Jacobo Grinberg-Zylberbaum (1946-?) was a Mexican psychologist and consciousness researcher who carried out experiments in telepathy and extraocular vision.
Life and Career
Jacobo Grinberg-Zylberbaum was born in Mexico City on 12 December 1946. He graduated in the Psychology School at the National Autonomous University of Mexico (UNAM), then studied psychophysiology at the Brain Research Institute of New York, where he obtained his PhD.
Grinberg founded laboratories for psychological research at UNAM and the University Anáhuac (both in the Mexican capital). In 1987 he inaugurated the National Institute for the Study of Consciousness (Instituto Nacional para el Estudio de la Conciencia, INPEC), where he carried out most of his investigations. He published technical articles in international peer reviewed journals and nearly fifty books of scientific research, philosophical and religious reflections, also some fiction.
Grinberg disappeared in 1994, being last seen in Mexico City on 8 December. Police efforts to find him were ineffectual and nothing is known about his fate.1
Grinberg described experiments with seven pairs of participants, of both sexes, to determine whether the effect of a stimulus applied to one might also be seen in the other.2 Each member of the pair was placed in one of two electromagnetically isolated Faraday chambers that were more than fourteen meters distant from one another, and asked to meditate for twenty minutes. One of the pair was then stimulated by light flashes at random times. In about one in four cases, Grinberg wrote, EEG brain activity similar to the person being subjected to light flashes was also recorded in the second person. No such matching was seen with participants who had not previously interacted or when a flash was not applied.
Extraocular Vision (EOV)
Grinberg claimed also to have made successful experiments with children who were able to ‘see’ without using the eyes.3 The subjects were blindfolded, guided in meditation exercises, and then asked to try to perceive printed images by scanning them with their fingers. In some cases, he wrote, the quality of detail and accuracy appeared similar to that of ordinary retinal vision.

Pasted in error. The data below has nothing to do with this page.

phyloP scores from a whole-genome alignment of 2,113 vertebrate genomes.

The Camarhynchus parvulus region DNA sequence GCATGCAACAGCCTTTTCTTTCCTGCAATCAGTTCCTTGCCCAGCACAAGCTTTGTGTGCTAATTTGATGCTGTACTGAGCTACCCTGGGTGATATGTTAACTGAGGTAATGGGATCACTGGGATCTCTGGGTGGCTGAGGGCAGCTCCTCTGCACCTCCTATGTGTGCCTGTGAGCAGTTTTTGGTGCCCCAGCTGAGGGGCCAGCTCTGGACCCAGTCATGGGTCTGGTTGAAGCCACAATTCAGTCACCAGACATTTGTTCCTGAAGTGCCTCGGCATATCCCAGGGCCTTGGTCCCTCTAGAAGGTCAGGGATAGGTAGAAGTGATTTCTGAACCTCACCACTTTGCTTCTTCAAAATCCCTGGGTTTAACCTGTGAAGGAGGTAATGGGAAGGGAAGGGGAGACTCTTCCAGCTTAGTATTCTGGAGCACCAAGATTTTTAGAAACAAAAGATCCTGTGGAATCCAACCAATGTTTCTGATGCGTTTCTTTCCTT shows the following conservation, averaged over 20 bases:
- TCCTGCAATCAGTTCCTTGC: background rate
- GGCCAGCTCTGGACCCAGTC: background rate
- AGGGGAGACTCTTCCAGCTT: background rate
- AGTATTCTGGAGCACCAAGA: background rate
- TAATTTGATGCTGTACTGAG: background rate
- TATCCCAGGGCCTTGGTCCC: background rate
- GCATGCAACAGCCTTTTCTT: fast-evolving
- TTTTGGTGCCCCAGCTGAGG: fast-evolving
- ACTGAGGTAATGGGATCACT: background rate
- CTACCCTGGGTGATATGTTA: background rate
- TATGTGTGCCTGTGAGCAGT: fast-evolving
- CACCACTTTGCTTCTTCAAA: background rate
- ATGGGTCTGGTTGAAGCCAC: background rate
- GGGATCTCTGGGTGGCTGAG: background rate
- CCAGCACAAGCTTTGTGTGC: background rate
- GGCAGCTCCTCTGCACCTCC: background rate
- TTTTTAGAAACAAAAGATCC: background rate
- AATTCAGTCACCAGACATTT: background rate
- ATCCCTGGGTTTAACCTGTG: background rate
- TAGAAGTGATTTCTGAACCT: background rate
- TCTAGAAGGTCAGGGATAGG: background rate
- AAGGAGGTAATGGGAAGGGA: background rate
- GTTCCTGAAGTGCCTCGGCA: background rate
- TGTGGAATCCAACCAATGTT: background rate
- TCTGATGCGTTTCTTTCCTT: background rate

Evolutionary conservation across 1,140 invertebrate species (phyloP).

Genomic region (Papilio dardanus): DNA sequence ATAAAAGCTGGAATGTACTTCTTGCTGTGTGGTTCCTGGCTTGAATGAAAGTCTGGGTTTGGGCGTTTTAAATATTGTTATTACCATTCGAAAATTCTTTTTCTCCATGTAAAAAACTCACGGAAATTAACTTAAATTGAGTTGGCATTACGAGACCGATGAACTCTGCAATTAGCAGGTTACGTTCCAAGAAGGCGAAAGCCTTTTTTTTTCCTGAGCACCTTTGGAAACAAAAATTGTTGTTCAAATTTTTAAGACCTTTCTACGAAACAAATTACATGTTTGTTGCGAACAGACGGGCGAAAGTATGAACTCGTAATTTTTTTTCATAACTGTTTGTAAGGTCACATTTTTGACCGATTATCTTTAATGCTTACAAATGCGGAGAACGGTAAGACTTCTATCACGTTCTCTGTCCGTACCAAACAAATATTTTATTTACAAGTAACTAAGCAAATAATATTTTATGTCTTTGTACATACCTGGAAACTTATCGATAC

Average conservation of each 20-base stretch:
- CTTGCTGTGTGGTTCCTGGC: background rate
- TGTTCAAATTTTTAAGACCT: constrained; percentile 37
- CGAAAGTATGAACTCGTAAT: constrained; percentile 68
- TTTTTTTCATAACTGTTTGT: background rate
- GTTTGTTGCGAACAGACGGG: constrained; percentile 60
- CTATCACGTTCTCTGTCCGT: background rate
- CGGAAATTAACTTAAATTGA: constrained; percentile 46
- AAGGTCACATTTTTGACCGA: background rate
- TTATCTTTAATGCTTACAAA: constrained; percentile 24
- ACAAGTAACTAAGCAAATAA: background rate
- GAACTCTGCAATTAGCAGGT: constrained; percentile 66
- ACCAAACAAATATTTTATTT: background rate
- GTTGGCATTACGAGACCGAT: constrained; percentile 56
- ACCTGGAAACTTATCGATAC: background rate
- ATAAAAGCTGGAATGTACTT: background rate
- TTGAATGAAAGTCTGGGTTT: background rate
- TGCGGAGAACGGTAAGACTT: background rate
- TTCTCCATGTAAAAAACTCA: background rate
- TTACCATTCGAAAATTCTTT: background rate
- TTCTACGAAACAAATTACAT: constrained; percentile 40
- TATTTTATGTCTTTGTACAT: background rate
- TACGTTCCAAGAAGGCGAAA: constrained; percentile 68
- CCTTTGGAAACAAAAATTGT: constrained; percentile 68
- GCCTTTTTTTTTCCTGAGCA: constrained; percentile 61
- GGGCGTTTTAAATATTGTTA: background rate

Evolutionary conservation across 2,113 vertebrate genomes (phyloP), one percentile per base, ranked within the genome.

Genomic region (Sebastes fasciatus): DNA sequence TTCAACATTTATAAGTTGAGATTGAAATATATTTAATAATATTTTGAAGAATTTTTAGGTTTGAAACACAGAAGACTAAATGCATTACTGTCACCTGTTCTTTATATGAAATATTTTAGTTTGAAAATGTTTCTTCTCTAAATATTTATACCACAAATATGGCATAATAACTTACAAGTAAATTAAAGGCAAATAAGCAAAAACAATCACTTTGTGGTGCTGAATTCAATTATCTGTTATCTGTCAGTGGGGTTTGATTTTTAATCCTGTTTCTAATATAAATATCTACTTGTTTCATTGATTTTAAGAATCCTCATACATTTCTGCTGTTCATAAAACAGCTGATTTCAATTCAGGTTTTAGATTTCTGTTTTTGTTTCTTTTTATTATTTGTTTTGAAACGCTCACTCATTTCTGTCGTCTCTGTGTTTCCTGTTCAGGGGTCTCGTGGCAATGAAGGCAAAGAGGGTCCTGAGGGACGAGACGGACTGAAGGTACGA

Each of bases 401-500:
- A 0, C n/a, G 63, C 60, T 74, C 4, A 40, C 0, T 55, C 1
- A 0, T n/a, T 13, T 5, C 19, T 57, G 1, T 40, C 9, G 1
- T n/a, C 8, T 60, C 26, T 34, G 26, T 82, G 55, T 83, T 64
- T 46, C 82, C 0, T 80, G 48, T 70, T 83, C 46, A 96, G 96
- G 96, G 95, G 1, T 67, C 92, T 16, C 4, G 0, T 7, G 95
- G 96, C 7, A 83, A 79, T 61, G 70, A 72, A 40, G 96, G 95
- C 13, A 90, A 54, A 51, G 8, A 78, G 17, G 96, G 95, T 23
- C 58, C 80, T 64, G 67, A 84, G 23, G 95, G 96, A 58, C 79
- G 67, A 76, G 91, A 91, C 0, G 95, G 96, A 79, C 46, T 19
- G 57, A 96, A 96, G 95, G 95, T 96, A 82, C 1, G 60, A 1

From his brain experiments Grinberg derived the theory of sintérgica, a term formed by the Spanish words síntesis and energía (synthesis and energy).
Grinberg also explored the implications of the EPR paradox,4 which asserts that, if quantum theory is a complete model of reality, non-local interactions ought to exist between particles. He set out to prove that a quantum system in the brain creates a non-local, EPR correlation among human brains. He called this phenomenon the ‘transferred potential’ (TP), according to which a brain, suitably prepared by a period of meditation, is capable of both proximate and distant interactions with other brains, by a direct involvement of consciousness, and without sensory transmission or local effects.5
Grinberg further proposed that his syntergic theory can explain the emergence of conscious experience, which he saw as the outcome of complex multidimensional interactions. The brain initiates an interaction between an energetic field (neuronal field) and the structure of space and thus gives rise to consciousness.
Against the naïve realism that postulates reality as external to the subject, Grinberg, adopting an idealistic stance, proposed that perception is neuropsychologically constructed, with information being located in space in the form of ‘complex patterns of energy’.6 Conscious experience, he thought, properly occurs when we synthesize the information-energy in space; this is how it becomes syntergic. Neuronal changes in the brain cause micro-distortions in the framework of the space-time continuum, and these, in turn, interact to create a ‘hypercomplex macro-distortion’ of the neuronal field.7 The final outcome of this process is perceptual experience.
With regard to vision, the components of the neuronal field and those of the quantum field ‘fit together’ in experience, so that the noise produced by the interaction is minimized by a specific, emergent ‘interference pattern’ (IP). This pattern represents the structure of experience, and contains the perceptual components which are perceived as lines and geometric forms, conceived as energetic forms of high complexity. The percepts, or images, which we ‘objectively’ see as colours and objects are ultimately products of the IP.8
Grinberg’s ideas can be seen to relate to the ‘implicate order theory’ developed by American physicist David Bohm, in which space is conceived as a holographic ‘sea of potentialities’ from which the universe and consciousness unfold explicitly. Here, the quantum wave/particle duality paradox is eliminated, while the ‘principle of nonlocality’—the capacity of one particle to influence another instantaneously—is preserved.9